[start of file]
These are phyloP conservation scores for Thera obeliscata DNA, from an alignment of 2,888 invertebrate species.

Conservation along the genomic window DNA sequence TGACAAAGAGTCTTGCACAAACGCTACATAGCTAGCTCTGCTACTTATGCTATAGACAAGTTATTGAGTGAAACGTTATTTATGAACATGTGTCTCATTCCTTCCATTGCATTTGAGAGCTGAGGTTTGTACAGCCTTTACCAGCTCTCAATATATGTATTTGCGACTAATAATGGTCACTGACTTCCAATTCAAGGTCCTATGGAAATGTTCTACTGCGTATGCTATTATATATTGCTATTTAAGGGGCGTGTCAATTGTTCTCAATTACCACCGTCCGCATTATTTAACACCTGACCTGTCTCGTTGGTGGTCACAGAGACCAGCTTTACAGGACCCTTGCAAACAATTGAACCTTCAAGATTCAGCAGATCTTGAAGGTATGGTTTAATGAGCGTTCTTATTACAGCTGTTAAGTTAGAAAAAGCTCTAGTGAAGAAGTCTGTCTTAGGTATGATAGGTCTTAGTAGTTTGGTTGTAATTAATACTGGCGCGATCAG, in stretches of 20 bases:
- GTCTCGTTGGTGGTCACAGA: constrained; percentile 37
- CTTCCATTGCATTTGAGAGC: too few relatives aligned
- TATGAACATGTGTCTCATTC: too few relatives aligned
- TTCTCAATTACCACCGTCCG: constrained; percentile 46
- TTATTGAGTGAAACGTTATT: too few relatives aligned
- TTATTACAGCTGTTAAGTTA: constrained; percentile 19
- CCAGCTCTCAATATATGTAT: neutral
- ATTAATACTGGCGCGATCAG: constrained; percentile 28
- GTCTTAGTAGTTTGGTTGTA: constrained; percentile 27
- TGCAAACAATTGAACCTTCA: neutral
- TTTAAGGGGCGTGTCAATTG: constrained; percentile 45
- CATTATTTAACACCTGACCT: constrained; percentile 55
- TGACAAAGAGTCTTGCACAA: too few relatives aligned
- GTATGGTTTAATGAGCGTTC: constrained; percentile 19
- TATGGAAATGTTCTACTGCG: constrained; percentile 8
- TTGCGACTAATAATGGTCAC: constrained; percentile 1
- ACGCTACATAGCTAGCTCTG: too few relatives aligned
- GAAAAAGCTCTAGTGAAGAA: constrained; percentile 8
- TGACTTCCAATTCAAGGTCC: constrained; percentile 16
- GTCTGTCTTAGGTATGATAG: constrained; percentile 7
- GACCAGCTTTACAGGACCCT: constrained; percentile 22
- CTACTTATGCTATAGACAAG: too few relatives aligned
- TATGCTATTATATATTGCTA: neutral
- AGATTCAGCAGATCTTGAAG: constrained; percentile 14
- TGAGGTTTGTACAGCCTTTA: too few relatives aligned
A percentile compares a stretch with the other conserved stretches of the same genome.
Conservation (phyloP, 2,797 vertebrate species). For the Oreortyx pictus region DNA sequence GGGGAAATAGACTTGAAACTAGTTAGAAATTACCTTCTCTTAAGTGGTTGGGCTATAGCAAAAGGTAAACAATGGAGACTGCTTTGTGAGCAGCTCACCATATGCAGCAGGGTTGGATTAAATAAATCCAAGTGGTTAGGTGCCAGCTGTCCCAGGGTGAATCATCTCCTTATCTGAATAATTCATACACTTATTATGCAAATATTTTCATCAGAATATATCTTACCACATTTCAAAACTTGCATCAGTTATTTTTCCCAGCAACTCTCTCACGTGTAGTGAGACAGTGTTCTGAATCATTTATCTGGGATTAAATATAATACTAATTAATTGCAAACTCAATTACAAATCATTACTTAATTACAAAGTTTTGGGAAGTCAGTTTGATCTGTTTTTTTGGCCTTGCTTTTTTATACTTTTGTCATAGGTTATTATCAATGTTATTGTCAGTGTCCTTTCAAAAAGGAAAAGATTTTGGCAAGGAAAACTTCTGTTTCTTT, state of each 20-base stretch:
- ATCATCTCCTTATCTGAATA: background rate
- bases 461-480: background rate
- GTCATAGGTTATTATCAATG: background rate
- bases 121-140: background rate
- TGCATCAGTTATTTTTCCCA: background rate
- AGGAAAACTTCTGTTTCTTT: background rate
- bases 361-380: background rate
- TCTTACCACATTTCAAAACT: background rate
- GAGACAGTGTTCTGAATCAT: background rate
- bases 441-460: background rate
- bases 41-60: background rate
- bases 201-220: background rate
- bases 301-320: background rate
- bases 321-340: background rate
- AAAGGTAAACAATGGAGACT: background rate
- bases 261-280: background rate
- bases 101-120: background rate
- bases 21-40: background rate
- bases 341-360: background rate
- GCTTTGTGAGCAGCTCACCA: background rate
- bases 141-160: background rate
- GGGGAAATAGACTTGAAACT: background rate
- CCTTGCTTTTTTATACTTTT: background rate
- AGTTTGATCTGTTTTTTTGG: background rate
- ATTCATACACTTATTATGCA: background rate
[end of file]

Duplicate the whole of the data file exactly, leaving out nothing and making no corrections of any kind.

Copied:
These are phyloP conservation scores for Thera obeliscata DNA, from an alignment of 2,888 invertebrate species.

Conservation along the genomic window DNA sequence TGACAAAGAGTCTTGCACAAACGCTACATAGCTAGCTCTGCTACTTATGCTATAGACAAGTTATTGAGTGAAACGTTATTTATGAACATGTGTCTCATTCCTTCCATTGCATTTGAGAGCTGAGGTTTGTACAGCCTTTACCAGCTCTCAATATATGTATTTGCGACTAATAATGGTCACTGACTTCCAATTCAAGGTCCTATGGAAATGTTCTACTGCGTATGCTATTATATATTGCTATTTAAGGGGCGTGTCAATTGTTCTCAATTACCACCGTCCGCATTATTTAACACCTGACCTGTCTCGTTGGTGGTCACAGAGACCAGCTTTACAGGACCCTTGCAAACAATTGAACCTTCAAGATTCAGCAGATCTTGAAGGTATGGTTTAATGAGCGTTCTTATTACAGCTGTTAAGTTAGAAAAAGCTCTAGTGAAGAAGTCTGTCTTAGGTATGATAGGTCTTAGTAGTTTGGTTGTAATTAATACTGGCGCGATCAG, in stretches of 20 bases:
- GTCTCGTTGGTGGTCACAGA: constrained; percentile 37
- CTTCCATTGCATTTGAGAGC: too few relatives aligned
- TATGAACATGTGTCTCATTC: too few relatives aligned
- TTCTCAATTACCACCGTCCG: constrained; percentile 46
- TTATTGAGTGAAACGTTATT: too few relatives aligned
- TTATTACAGCTGTTAAGTTA: constrained; percentile 19
- CCAGCTCTCAATATATGTAT: neutral
- ATTAATACTGGCGCGATCAG: constrained; percentile 28
- GTCTTAGTAGTTTGGTTGTA: constrained; percentile 27
- TGCAAACAATTGAACCTTCA: neutral
- TTTAAGGGGCGTGTCAATTG: constrained; percentile 45
- CATTATTTAACACCTGACCT: constrained; percentile 55
- TGACAAAGAGTCTTGCACAA: too few relatives aligned
- GTATGGTTTAATGAGCGTTC: constrained; percentile 19
- TATGGAAATGTTCTACTGCG: constrained; percentile 8
- TTGCGACTAATAATGGTCAC: constrained; percentile 1
- ACGCTACATAGCTAGCTCTG: too few relatives aligned
- GAAAAAGCTCTAGTGAAGAA: constrained; percentile 8
- TGACTTCCAATTCAAGGTCC: constrained; percentile 16
- GTCTGTCTTAGGTATGATAG: constrained; percentile 7
- GACCAGCTTTACAGGACCCT: constrained; percentile 22
- CTACTTATGCTATAGACAAG: too few relatives aligned
- TATGCTATTATATATTGCTA: neutral
- AGATTCAGCAGATCTTGAAG: constrained; percentile 14
- TGAGGTTTGTACAGCCTTTA: too few relatives aligned
A percentile compares a stretch with the other conserved stretches of the same genome.
Conservation (phyloP, 2,797 vertebrate species). For the Oreortyx pictus region DNA sequence GGGGAAATAGACTTGAAACTAGTTAGAAATTACCTTCTCTTAAGTGGTTGGGCTATAGCAAAAGGTAAACAATGGAGACTGCTTTGTGAGCAGCTCACCATATGCAGCAGGGTTGGATTAAATAAATCCAAGTGGTTAGGTGCCAGCTGTCCCAGGGTGAATCATCTCCTTATCTGAATAATTCATACACTTATTATGCAAATATTTTCATCAGAATATATCTTACCACATTTCAAAACTTGCATCAGTTATTTTTCCCAGCAACTCTCTCACGTGTAGTGAGACAGTGTTCTGAATCATTTATCTGGGATTAAATATAATACTAATTAATTGCAAACTCAATTACAAATCATTACTTAATTACAAAGTTTTGGGAAGTCAGTTTGATCTGTTTTTTTGGCCTTGCTTTTTTATACTTTTGTCATAGGTTATTATCAATGTTATTGTCAGTGTCCTTTCAAAAAGGAAAAGATTTTGGCAAGGAAAACTTCTGTTTCTTT, state of each 20-base stretch:
- ATCATCTCCTTATCTGAATA: background rate
- bases 461-480: background rate
- GTCATAGGTTATTATCAATG: background rate
- bases 121-140: background rate
- TGCATCAGTTATTTTTCCCA: background rate
- AGGAAAACTTCTGTTTCTTT: background rate
- bases 361-380: background rate
- TCTTACCACATTTCAAAACT: background rate
- GAGACAGTGTTCTGAATCAT: background rate
- bases 441-460: background rate
- bases 41-60: background rate
- bases 201-220: background rate
- bases 301-320: background rate
- bases 321-340: background rate
- AAAGGTAAACAATGGAGACT: background rate
- bases 261-280: background rate
- bases 101-120: background rate
- bases 21-40: background rate
- bases 341-360: background rate
- GCTTTGTGAGCAGCTCACCA: background rate
- bases 141-160: background rate
- GGGGAAATAGACTTGAAACT: background rate
- CCTTGCTTTTTTATACTTTT: background rate
- AGTTTGATCTGTTTTTTTGG: background rate
- ATTCATACACTTATTATGCA: background rate